Not that many large scale studies into adoption have been done, with the exception of this Swedish programme perhaps, which lead to the following article:
A summary of the results of key international adoption research projects based in Scandinavia.
By Dr. Monica Dalen, Department of Special Needs Education, Faculty of Education, University of Oslo
Foreign Adoptions and Research
The adoption of foreign children started in Scandinavia around 30 years ago, and a total of around 65,000 children have been adopted into these countries. Sweden has the highest number, with 35,000 foreign adoptees. In second place comes Norway, with 15,000 adoptions and then Denmark with 13,000. Finland has the lowest number of foreign adoptees.
Research into international adoptions started at the beginning of the 1970s in those countries that were the first to adopt children from other countries (the USA and Sweden). As adoptions across national boundaries gradually became more and more common, this research work spread to many countries. International, scientific literature on adoption across national and race boundaries is, however, relatively recent and limited in scope compared with research literature on the adoption of children from the same country as the adoptive parents.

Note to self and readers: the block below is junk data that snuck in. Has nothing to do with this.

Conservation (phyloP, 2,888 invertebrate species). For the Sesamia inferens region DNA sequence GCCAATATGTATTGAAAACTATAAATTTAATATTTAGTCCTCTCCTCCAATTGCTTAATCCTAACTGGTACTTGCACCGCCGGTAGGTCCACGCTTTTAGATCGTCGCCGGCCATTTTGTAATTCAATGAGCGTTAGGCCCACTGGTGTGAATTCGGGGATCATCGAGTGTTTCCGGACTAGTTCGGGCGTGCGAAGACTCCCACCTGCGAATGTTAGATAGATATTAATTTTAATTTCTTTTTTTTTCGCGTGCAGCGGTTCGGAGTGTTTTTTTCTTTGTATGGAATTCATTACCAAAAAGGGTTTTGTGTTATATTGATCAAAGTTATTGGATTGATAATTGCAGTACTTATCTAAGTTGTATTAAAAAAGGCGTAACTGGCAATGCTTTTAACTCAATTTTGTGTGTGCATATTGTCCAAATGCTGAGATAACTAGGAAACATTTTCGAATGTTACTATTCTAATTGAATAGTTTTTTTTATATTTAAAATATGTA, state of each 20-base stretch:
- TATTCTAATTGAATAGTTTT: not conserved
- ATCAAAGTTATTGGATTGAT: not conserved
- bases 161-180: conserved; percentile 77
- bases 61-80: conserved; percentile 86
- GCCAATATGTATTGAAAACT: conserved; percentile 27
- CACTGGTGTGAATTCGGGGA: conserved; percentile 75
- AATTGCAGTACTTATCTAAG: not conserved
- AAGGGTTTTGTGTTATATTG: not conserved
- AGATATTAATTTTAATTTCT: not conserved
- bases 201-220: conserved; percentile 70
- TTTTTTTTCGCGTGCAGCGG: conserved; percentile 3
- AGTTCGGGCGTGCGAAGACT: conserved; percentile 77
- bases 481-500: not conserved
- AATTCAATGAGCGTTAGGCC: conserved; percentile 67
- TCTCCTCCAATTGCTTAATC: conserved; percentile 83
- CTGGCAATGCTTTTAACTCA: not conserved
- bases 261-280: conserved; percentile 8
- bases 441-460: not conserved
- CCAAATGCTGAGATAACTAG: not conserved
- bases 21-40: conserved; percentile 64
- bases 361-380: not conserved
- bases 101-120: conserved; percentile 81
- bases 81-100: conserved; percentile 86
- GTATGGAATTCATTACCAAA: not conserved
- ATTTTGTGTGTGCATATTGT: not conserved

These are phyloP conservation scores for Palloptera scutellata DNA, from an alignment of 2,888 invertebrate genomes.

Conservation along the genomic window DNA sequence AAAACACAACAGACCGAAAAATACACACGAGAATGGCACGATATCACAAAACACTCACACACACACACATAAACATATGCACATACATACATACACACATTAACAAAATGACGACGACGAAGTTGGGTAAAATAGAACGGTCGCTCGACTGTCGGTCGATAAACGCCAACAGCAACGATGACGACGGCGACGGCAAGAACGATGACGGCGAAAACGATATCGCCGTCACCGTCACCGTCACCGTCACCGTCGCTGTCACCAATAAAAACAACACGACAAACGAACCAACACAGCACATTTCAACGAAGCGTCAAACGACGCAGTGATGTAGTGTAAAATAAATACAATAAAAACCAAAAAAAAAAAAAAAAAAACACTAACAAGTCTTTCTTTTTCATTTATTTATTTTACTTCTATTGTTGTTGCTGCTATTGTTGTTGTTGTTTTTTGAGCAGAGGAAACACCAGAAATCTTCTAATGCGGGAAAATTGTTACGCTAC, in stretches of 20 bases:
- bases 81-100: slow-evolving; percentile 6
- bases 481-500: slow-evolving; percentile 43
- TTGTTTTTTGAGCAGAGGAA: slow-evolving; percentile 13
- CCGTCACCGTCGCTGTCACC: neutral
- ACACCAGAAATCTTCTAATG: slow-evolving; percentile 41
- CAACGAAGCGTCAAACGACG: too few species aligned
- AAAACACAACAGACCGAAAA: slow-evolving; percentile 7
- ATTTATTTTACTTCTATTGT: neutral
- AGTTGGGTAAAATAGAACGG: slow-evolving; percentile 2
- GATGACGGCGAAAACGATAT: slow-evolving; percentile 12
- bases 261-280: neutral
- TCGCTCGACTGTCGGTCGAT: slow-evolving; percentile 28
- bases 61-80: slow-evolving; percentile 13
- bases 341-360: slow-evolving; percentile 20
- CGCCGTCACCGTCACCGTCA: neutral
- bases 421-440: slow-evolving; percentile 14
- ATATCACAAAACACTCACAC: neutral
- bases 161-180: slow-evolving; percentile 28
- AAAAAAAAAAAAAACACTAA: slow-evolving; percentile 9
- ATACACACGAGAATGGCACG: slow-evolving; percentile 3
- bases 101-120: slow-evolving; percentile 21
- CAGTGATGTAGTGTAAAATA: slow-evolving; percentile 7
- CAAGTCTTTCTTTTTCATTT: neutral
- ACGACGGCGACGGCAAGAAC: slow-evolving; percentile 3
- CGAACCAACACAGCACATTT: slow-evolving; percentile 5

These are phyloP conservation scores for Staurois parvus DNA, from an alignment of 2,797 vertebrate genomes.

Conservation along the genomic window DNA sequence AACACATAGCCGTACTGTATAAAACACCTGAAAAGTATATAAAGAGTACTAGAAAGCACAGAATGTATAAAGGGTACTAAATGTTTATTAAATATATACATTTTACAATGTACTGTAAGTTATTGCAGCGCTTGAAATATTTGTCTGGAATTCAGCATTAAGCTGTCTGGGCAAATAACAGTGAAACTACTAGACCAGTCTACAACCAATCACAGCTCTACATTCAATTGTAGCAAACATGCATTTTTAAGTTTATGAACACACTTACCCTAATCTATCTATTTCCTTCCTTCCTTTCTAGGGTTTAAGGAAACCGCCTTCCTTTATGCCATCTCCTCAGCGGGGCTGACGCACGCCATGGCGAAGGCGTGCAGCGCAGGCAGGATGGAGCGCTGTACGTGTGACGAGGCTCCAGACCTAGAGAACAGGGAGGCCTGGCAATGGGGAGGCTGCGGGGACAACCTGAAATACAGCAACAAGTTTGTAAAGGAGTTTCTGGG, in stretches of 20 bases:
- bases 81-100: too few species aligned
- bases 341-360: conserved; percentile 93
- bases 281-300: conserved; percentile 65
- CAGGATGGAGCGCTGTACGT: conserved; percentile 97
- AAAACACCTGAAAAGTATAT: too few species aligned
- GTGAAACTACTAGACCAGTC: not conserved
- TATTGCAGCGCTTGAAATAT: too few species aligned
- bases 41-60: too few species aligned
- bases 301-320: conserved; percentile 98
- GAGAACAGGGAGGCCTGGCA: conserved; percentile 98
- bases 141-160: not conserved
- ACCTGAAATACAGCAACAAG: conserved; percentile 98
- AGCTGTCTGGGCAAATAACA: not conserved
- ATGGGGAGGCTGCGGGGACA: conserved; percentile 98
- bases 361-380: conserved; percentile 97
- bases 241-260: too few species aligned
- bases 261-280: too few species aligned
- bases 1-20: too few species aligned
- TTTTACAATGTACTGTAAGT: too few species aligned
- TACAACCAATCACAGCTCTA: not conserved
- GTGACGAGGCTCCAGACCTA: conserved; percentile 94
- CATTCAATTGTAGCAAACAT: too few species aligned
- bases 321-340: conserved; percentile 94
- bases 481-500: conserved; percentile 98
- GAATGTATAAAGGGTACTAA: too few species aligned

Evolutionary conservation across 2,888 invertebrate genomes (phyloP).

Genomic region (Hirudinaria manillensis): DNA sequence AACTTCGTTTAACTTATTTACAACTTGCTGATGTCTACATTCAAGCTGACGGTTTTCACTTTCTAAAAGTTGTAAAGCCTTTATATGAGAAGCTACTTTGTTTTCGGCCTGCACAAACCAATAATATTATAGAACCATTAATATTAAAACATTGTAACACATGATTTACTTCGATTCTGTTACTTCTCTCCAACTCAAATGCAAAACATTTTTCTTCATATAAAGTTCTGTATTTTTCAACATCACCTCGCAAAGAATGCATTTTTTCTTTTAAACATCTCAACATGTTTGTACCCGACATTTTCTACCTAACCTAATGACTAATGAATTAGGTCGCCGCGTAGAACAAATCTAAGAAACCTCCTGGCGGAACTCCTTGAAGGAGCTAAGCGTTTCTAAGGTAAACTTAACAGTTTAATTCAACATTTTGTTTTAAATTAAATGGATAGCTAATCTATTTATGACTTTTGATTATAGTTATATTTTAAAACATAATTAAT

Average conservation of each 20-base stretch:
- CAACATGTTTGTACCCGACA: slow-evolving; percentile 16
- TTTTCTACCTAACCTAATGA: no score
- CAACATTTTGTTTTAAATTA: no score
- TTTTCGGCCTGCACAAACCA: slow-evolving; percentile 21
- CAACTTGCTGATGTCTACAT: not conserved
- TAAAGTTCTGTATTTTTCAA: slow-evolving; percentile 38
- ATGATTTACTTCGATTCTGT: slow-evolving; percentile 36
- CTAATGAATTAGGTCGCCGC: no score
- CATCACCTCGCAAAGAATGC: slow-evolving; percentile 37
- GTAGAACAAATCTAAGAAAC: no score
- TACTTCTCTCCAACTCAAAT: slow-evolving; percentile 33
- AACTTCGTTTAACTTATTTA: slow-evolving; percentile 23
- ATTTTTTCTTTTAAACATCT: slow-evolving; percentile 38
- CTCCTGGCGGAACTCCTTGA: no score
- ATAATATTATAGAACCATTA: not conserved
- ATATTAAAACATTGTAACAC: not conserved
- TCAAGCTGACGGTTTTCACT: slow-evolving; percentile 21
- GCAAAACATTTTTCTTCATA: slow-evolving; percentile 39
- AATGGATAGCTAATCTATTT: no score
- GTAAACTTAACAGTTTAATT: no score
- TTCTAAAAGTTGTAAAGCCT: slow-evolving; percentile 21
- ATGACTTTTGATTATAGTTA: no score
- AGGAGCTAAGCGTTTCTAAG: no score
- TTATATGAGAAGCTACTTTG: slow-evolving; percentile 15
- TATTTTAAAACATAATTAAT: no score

Target group and methodic approach
In most of the projects, the researchers have approached the adoptive parents. Only rarely have they started off with the biological parents. This can naturally be explained by the anonymity considerations that characterize all adoption activities. Often, no information is available, and at other times the biological mother will be unknown. This is particularly pronounced when it comes to foreign adoptions. The biological origins of many foreign adoptees are also unknown. It would undeniably be interesting to gain a closer insight into the circumstances that lead to children being put up for adoption and perhaps particularly into the biological mother’s thoughts, not only when she decides about the adoption but also later on in life.